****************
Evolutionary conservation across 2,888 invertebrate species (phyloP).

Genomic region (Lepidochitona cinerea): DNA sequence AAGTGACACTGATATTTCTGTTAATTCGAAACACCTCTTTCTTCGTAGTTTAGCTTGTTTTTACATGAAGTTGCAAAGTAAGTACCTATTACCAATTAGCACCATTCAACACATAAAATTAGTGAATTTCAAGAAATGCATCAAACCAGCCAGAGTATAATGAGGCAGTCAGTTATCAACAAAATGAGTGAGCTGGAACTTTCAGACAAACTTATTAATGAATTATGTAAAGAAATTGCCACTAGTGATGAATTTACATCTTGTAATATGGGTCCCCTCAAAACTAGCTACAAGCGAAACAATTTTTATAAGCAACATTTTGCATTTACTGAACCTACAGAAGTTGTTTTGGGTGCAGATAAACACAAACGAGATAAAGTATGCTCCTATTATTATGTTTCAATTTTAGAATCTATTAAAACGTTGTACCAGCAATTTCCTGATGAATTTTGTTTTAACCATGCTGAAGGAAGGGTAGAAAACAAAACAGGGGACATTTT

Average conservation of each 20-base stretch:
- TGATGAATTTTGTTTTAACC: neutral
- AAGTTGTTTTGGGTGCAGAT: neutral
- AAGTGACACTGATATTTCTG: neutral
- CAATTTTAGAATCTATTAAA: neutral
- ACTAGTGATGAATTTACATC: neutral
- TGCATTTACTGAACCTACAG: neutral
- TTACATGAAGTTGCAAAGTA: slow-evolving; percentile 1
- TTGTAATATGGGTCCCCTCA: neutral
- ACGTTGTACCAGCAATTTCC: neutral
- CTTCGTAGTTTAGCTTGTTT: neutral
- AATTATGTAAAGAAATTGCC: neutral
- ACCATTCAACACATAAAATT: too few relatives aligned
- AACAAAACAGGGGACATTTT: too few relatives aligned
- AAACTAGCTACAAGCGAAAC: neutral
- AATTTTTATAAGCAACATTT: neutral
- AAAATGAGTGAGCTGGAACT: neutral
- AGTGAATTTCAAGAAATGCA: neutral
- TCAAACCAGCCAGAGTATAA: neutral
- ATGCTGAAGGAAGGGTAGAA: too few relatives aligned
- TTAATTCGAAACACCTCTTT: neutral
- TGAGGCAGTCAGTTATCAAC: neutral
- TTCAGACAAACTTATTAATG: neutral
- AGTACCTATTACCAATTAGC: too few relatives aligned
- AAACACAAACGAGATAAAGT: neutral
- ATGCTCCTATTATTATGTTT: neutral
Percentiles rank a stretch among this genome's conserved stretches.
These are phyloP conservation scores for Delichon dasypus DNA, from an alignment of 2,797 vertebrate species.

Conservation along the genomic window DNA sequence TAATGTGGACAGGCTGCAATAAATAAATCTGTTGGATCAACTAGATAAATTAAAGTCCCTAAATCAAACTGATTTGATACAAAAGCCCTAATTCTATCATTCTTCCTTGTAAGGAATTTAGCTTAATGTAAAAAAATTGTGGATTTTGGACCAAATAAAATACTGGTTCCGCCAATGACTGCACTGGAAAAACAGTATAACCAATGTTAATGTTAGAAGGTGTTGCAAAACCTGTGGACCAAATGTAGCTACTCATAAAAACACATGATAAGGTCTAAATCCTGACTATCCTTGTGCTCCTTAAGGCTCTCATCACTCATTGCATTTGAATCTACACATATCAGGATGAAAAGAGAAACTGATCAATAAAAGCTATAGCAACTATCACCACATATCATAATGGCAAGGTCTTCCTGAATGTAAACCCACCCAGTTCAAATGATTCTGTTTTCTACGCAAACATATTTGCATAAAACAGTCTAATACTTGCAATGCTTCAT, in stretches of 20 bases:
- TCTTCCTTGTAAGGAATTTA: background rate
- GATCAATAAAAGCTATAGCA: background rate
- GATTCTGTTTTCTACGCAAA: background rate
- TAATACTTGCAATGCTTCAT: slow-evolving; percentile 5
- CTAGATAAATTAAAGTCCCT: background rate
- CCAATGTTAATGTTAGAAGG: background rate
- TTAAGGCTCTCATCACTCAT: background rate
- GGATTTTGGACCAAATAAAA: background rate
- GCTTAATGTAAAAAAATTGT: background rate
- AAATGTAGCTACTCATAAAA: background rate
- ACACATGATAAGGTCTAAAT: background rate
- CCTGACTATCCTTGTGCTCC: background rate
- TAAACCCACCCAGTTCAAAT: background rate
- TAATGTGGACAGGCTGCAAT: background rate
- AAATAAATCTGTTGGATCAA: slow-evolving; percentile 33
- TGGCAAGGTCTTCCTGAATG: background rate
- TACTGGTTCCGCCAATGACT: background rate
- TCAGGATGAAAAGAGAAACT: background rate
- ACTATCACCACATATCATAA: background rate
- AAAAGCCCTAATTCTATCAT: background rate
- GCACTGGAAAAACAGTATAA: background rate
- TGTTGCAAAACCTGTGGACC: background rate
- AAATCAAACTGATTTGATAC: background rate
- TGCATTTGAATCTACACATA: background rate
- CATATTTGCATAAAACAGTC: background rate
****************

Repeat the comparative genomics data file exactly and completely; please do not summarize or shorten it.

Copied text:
Evolutionary conservation across 2,888 invertebrate species (phyloP).

Genomic region (Lepidochitona cinerea): DNA sequence AAGTGACACTGATATTTCTGTTAATTCGAAACACCTCTTTCTTCGTAGTTTAGCTTGTTTTTACATGAAGTTGCAAAGTAAGTACCTATTACCAATTAGCACCATTCAACACATAAAATTAGTGAATTTCAAGAAATGCATCAAACCAGCCAGAGTATAATGAGGCAGTCAGTTATCAACAAAATGAGTGAGCTGGAACTTTCAGACAAACTTATTAATGAATTATGTAAAGAAATTGCCACTAGTGATGAATTTACATCTTGTAATATGGGTCCCCTCAAAACTAGCTACAAGCGAAACAATTTTTATAAGCAACATTTTGCATTTACTGAACCTACAGAAGTTGTTTTGGGTGCAGATAAACACAAACGAGATAAAGTATGCTCCTATTATTATGTTTCAATTTTAGAATCTATTAAAACGTTGTACCAGCAATTTCCTGATGAATTTTGTTTTAACCATGCTGAAGGAAGGGTAGAAAACAAAACAGGGGACATTTT

Average conservation of each 20-base stretch:
- TGATGAATTTTGTTTTAACC: neutral
- AAGTTGTTTTGGGTGCAGAT: neutral
- AAGTGACACTGATATTTCTG: neutral
- CAATTTTAGAATCTATTAAA: neutral
- ACTAGTGATGAATTTACATC: neutral
- TGCATTTACTGAACCTACAG: neutral
- TTACATGAAGTTGCAAAGTA: slow-evolving; percentile 1
- TTGTAATATGGGTCCCCTCA: neutral
- ACGTTGTACCAGCAATTTCC: neutral
- CTTCGTAGTTTAGCTTGTTT: neutral
- AATTATGTAAAGAAATTGCC: neutral
- ACCATTCAACACATAAAATT: too few relatives aligned
- AACAAAACAGGGGACATTTT: too few relatives aligned
- AAACTAGCTACAAGCGAAAC: neutral
- AATTTTTATAAGCAACATTT: neutral
- AAAATGAGTGAGCTGGAACT: neutral
- AGTGAATTTCAAGAAATGCA: neutral
- TCAAACCAGCCAGAGTATAA: neutral
- ATGCTGAAGGAAGGGTAGAA: too few relatives aligned
- TTAATTCGAAACACCTCTTT: neutral
- TGAGGCAGTCAGTTATCAAC: neutral
- TTCAGACAAACTTATTAATG: neutral
- AGTACCTATTACCAATTAGC: too few relatives aligned
- AAACACAAACGAGATAAAGT: neutral
- ATGCTCCTATTATTATGTTT: neutral
Percentiles rank a stretch among this genome's conserved stretches.
These are phyloP conservation scores for Delichon dasypus DNA, from an alignment of 2,797 vertebrate species.

Conservation along the genomic window DNA sequence TAATGTGGACAGGCTGCAATAAATAAATCTGTTGGATCAACTAGATAAATTAAAGTCCCTAAATCAAACTGATTTGATACAAAAGCCCTAATTCTATCATTCTTCCTTGTAAGGAATTTAGCTTAATGTAAAAAAATTGTGGATTTTGGACCAAATAAAATACTGGTTCCGCCAATGACTGCACTGGAAAAACAGTATAACCAATGTTAATGTTAGAAGGTGTTGCAAAACCTGTGGACCAAATGTAGCTACTCATAAAAACACATGATAAGGTCTAAATCCTGACTATCCTTGTGCTCCTTAAGGCTCTCATCACTCATTGCATTTGAATCTACACATATCAGGATGAAAAGAGAAACTGATCAATAAAAGCTATAGCAACTATCACCACATATCATAATGGCAAGGTCTTCCTGAATGTAAACCCACCCAGTTCAAATGATTCTGTTTTCTACGCAAACATATTTGCATAAAACAGTCTAATACTTGCAATGCTTCAT, in stretches of 20 bases:
- TCTTCCTTGTAAGGAATTTA: background rate
- GATCAATAAAAGCTATAGCA: background rate
- GATTCTGTTTTCTACGCAAA: background rate
- TAATACTTGCAATGCTTCAT: slow-evolving; percentile 5
- CTAGATAAATTAAAGTCCCT: background rate
- CCAATGTTAATGTTAGAAGG: background rate
- TTAAGGCTCTCATCACTCAT: background rate
- GGATTTTGGACCAAATAAAA: background rate
- GCTTAATGTAAAAAAATTGT: background rate
- AAATGTAGCTACTCATAAAA: background rate
- ACACATGATAAGGTCTAAAT: background rate
- CCTGACTATCCTTGTGCTCC: background rate
- TAAACCCACCCAGTTCAAAT: background rate
- TAATGTGGACAGGCTGCAAT: background rate
- AAATAAATCTGTTGGATCAA: slow-evolving; percentile 33
- TGGCAAGGTCTTCCTGAATG: background rate
- TACTGGTTCCGCCAATGACT: background rate
- TCAGGATGAAAAGAGAAACT: background rate
- ACTATCACCACATATCATAA: background rate
- AAAAGCCCTAATTCTATCAT: background rate
- GCACTGGAAAAACAGTATAA: background rate
- TGTTGCAAAACCTGTGGACC: background rate
- AAATCAAACTGATTTGATAC: background rate
- TGCATTTGAATCTACACATA: background rate
- CATATTTGCATAAAACAGTC: background rate